This ain't an easy book to read. This is an uber-violent novel that paints a picture of the American West like something done by Hieronymus Bosch. I t...moreThis ain't an easy book to read. This is an uber-violent novel that paints a picture of the American West like something done by Hieronymus Bosch. I think Harold Bloom got it exactly right when he said,
"The violence is the book. The Judge [Holden] is the book, and the Judge is, short of Moby-Dick, the most monstrous apparition in all of American literature. The Judge is violence incarnate. The Judge stands for incessant warfare for its own sake."
While Blood Meridian is perhaps not as intellectually challenging as one of the novels of James Joyce or Thomas Pynchon, McCarthy has basically put a small thermonuclear device between the covers of this novel, and then double-dares you to open it and read it. It is my opinion that this novel is probably the most relentlessly brutal and savage novel that you'll ever read.
Blood Meridian is ostensibly based upon a series of historical events that occurred along the U.S./Mexico border region from Texas to San Diego in the mid-19th century, involving a gang of outlaws (the Glanton Gang) led by the fictional 'Judge Holden'--a man so evil that he almost defies description. And like Herman Melville's Moby-Dick, the novel is loaded with biblical references and imagery. The ending is vintage McCarthy too, i.e., completely and totally unexpected. All I can tell you is that I have read this novel several times, and each time I find myself somewhat ensorcelled, and in an almost evil or grimly terrifying sort of way, as I turn the pages. It may be the bildungsroman of 'The Kid' and his adventures, but there is absolutely nothing nostalgic or romantic about the West that McCarthy has painted in this novel.
Is Blood Meridian McCarthy's best novel? Well, the critics would sure have you think so. For me though, I think that I like his much earlier novel Outer Dark (1968) even more; and then his "Borderlands Trilogy" that includes All The Pretty Horses (1992), The Crossing (1994), and Cities of the Plain (1998) are truly amazing novels that I re-read every few years. And for those of you who have read McCarthy's No Country for Old Men (2005), or saw the recent film adaptation by Joel and Ethan Coen of the same title; well, you obviously have an understanding of McCarthy's penchant for unrelenting violence and a difficult ending.
I just finished rereading this spare, but intensely powerful, little book. There's an almost intoxicating quality to the writing of Cormac McCarthy, a...moreI just finished rereading this spare, but intensely powerful, little book. There's an almost intoxicating quality to the writing of Cormac McCarthy, and The Road is an excellent example of his mastery of the craft. I swear that there is simply not one extraneous word, and that his brief--almost painfully brief--prose somehow majestically morphs into an elegy that becomes a song of sorrow about the last vestiges of human existence on a shattered Earth.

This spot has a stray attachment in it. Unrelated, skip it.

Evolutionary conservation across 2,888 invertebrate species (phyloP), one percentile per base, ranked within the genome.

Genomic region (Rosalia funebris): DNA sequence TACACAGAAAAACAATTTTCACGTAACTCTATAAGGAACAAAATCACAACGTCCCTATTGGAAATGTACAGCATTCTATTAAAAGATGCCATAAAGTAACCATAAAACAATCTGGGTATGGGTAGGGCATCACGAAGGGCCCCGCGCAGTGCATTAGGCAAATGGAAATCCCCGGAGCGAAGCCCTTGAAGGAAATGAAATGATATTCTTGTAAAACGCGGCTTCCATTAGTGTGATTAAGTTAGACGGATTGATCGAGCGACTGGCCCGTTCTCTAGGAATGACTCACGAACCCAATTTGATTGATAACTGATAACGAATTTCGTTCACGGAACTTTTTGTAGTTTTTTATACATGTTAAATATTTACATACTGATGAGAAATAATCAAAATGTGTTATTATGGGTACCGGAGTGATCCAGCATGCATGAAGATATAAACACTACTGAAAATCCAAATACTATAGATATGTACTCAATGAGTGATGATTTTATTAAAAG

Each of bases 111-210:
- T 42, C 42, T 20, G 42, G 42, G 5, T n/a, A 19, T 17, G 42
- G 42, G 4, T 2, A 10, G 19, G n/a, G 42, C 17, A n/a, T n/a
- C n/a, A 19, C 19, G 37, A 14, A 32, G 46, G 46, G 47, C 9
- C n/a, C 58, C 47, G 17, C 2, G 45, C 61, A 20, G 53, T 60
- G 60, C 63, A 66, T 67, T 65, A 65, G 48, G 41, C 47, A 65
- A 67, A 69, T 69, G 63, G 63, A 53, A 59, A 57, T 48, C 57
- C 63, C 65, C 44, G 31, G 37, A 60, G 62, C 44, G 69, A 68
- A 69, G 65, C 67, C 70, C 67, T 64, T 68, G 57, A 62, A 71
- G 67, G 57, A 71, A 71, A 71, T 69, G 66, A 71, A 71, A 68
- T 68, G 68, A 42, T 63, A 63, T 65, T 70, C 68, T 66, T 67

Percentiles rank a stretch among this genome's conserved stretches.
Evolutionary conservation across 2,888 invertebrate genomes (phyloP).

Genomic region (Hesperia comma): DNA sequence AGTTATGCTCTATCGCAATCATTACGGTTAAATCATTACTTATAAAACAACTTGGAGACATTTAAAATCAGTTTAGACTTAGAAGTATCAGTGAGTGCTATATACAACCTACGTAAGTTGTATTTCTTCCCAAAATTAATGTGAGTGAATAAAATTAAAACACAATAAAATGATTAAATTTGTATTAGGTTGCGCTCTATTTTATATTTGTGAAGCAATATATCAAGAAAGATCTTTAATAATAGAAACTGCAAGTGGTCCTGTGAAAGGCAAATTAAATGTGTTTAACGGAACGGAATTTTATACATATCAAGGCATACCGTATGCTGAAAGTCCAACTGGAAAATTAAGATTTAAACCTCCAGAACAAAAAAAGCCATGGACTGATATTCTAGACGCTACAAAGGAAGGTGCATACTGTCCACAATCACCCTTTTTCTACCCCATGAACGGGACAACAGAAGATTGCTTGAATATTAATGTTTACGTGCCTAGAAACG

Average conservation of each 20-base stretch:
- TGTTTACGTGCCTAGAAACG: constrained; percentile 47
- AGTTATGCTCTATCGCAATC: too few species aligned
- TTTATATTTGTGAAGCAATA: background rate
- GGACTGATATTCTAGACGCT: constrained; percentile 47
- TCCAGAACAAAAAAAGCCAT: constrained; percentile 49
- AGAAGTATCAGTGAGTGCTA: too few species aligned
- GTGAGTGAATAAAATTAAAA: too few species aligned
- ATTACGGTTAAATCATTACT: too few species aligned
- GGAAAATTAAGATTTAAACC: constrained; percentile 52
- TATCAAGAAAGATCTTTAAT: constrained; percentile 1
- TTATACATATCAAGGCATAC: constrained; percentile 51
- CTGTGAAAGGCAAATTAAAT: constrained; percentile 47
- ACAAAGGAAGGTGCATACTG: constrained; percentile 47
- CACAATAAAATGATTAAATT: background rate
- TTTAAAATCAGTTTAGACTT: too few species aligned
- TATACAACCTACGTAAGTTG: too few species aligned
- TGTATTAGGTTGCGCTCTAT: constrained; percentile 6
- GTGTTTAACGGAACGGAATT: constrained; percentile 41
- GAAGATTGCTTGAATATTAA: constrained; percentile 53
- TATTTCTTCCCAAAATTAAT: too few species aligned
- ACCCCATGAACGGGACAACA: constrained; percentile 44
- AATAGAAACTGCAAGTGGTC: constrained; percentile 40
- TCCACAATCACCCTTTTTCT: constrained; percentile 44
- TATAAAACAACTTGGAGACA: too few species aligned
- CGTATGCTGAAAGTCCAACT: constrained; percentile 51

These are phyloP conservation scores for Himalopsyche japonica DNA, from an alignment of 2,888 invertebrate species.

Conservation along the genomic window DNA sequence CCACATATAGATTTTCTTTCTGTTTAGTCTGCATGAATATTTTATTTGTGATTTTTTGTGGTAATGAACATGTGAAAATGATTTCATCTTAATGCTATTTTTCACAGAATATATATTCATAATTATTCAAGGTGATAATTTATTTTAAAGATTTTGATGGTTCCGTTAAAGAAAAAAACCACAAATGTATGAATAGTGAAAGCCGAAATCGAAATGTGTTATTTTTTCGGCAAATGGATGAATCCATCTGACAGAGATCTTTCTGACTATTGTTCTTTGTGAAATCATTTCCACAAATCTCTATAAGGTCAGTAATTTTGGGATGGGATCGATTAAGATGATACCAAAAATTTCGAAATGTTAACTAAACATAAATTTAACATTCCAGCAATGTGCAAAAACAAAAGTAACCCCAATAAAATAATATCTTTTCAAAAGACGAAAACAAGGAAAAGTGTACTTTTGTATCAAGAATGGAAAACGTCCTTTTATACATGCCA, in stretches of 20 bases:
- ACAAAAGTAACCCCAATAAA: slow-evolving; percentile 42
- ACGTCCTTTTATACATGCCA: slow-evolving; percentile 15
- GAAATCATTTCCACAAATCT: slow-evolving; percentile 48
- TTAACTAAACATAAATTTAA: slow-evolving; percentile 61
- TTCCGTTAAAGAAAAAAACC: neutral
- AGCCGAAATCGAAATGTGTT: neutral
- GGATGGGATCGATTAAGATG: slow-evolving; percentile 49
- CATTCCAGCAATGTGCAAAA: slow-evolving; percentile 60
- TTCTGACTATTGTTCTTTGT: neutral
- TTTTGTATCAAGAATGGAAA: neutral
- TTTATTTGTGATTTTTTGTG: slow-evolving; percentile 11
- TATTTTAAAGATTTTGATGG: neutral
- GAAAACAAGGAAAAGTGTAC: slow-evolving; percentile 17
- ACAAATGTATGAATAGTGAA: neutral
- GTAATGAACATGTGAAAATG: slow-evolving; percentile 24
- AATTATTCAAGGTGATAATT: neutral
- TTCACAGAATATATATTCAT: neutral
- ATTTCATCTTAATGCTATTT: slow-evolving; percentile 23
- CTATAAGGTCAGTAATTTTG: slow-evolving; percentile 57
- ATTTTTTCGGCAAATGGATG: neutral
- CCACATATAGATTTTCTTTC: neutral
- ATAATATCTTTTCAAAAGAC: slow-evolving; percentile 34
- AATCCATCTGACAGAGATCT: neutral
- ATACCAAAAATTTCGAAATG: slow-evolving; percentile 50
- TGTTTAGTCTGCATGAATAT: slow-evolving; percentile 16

The Road is both relentlessly sad and horrifying as the reader follows the struggles of the 'man' and the 'boy' as they slowly journey on the road across the ash-covered and tortured landscape. But as painful as this book is to read, it is also at the same time the story of a beautiful love between a father and his son.
The Road is, at some level I think, a retelling of the Myth of Prometheus. Prometheus, as you may recall, was the Titan that created humankind from clay and then gifted them with fire. For defying Zeus and providing humans with fire, he was chained to a mountain-top where each day an eagle swooped down and devoured his liver. In The Road, the man and boy travel down the road trying to be the "good guys" and "carrying the fire" in a world that has obviously been, and continues to be, brutally ravaged by fire (whether it was by nuclear holocaust, an asteroid strike, or environmental catastrophe is not made clear, nor is it particularly relevant).
In my opinion, McCarthy's prose in The Road rises to the level of the apocalyptic poetic visions of William Blake, William Wordsworth, or even T.S. Eliot, and is richly loaded with allegory, metaphor, and symbology. And while The Road is grim, dark, and utterly bleak, it is entirely consistent with much of the rest of McCarthy's oeuvre. Like many of McCarthy's earlier works, The Road is the story of an epic journey and the relationship between a father and son (or older man and younger man). Think about, for example, Blood Meridian ("The Judge" and "The Kid"); No Country for Old Men (the Sheriff and his Uncle); and then each of the books in The Border Trilogy, and some of his earlier "Appalachian" works like The Orchard Keeper, Suttree, and Outer Dark.
Some how, some way, McCarthy, while exploring the dark side of humanity in his fiction also always manages to find the sparks of goodness in some of his characters--and yet Hope always remains an elusive and sketchy notion. For me, what makes McCarthy's vision of Hell so goddamned terrifying is that there is a palpable sense of doubt in the validity of Hope and Grace in his fiction. In The Road it is the 'glimmer' of Hope that carries the scent of salvation and keeps the reader going page after page, paragraph after paragraph, and spare sentence after spare sentence.
When you read Cormac McCarthy you quickly come to realize that really bad things can happen to decent people and that walking 'the road' of life is a difficult proposition at best. Tough stuff to read, but oh so worth it.(less)